My periodic visits to the island of Tinian are always done is a hurry, with no spare time to go around. But not last month because I had a full day to spare and the pleasant company of Rep. Edwin Aldan who volunteered to drive me and my two buddies to visit the historical sites of the island.We headed to the southern part and the first place we visited simply took my breath away—the Suicide Cliffs of Tinian. I’ve seen these cliffs from a distance one time when I broke one of the regulations and went out to the deck of the ferry but standing 180 feet above sea level right on top of the cliffs is a different story.
Here a glorious panorama stretches before your eyes—waves rolling on the clearest and the bluest of waters you can imagine, with the cliffs on the side forming a barrier like a protection cove.
Even if I don’t have acrophobia, I can’t stop the tingling feeling in my stomach when I leaned over the cement structure designed as a small lookout. The churning waters below looked hypnotizing yet dangerous. The lookout is just fantastic, the reality of a photographer’s dream.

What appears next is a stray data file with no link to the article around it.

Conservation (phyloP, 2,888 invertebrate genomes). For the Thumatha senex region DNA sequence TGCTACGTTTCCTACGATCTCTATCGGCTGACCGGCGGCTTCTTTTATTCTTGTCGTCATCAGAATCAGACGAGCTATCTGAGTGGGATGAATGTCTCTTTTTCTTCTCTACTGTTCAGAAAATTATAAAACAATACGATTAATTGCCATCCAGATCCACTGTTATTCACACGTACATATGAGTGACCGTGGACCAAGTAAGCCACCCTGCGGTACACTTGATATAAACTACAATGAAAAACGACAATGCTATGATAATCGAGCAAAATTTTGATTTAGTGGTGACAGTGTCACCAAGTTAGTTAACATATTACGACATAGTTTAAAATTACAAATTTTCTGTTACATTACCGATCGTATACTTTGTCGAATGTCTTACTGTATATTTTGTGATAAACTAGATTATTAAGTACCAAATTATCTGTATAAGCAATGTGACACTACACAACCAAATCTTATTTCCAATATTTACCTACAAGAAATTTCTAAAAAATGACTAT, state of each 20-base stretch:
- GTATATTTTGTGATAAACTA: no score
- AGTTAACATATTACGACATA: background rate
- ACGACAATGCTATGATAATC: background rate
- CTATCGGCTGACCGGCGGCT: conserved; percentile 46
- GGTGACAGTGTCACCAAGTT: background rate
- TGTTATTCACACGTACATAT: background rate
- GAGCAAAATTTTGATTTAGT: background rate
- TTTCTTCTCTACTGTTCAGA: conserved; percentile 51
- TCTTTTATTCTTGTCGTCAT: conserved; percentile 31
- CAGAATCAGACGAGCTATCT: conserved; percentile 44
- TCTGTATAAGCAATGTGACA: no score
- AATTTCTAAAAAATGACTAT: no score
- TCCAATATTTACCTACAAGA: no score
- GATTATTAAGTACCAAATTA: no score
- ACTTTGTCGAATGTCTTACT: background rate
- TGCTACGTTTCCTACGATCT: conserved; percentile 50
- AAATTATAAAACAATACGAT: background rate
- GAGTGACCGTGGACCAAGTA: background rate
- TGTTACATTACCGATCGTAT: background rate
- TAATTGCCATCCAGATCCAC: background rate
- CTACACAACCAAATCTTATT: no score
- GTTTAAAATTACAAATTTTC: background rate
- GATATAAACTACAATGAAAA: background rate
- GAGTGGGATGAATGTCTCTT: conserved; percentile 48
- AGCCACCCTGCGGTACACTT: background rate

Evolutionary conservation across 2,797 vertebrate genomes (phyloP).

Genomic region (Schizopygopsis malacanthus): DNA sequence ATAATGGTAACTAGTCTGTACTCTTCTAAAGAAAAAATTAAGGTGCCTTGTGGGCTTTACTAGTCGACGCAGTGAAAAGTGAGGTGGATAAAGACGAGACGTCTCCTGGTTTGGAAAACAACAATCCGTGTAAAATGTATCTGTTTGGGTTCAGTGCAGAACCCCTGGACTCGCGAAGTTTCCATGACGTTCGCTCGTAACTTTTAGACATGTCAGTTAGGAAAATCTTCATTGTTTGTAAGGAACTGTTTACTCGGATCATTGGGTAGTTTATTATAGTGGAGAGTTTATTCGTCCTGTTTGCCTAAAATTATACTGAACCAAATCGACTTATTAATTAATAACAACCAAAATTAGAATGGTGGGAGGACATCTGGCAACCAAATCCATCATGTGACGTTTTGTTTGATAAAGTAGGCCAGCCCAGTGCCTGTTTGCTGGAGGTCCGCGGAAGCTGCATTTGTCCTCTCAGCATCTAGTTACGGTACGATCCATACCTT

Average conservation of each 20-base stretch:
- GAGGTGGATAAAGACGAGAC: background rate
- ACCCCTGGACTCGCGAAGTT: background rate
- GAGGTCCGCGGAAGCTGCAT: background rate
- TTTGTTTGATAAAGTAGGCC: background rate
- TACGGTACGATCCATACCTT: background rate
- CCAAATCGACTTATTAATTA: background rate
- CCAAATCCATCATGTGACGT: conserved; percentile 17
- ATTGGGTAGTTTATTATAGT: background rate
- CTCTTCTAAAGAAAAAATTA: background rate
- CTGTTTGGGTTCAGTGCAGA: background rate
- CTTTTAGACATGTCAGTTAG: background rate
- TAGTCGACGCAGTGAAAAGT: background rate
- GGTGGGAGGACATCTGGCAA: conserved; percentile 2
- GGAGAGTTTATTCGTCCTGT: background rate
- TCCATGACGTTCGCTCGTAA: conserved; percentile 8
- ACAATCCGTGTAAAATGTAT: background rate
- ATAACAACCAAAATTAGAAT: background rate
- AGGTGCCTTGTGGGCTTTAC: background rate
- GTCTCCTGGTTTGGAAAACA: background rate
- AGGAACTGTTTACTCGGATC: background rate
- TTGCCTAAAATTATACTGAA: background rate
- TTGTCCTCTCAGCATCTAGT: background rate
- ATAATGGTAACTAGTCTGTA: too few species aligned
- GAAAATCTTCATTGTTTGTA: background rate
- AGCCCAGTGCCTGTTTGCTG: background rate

This is one place you wouldn’t dream of associating with anything unpleasant like death and I wished I didn’t have an idea that from the very place we were standing on, thousands of Japanese committed suicide and jumped to their deaths during the World War 11 in 1944. They considered death a better option than to surrender to the Americans.
The thought alone gave me the shivers although it was broad daylight. I wonder how it would feel to visit the place at night. The place was deserted, but our host told us lots of tourists come to visit the place where they lost their ancestors.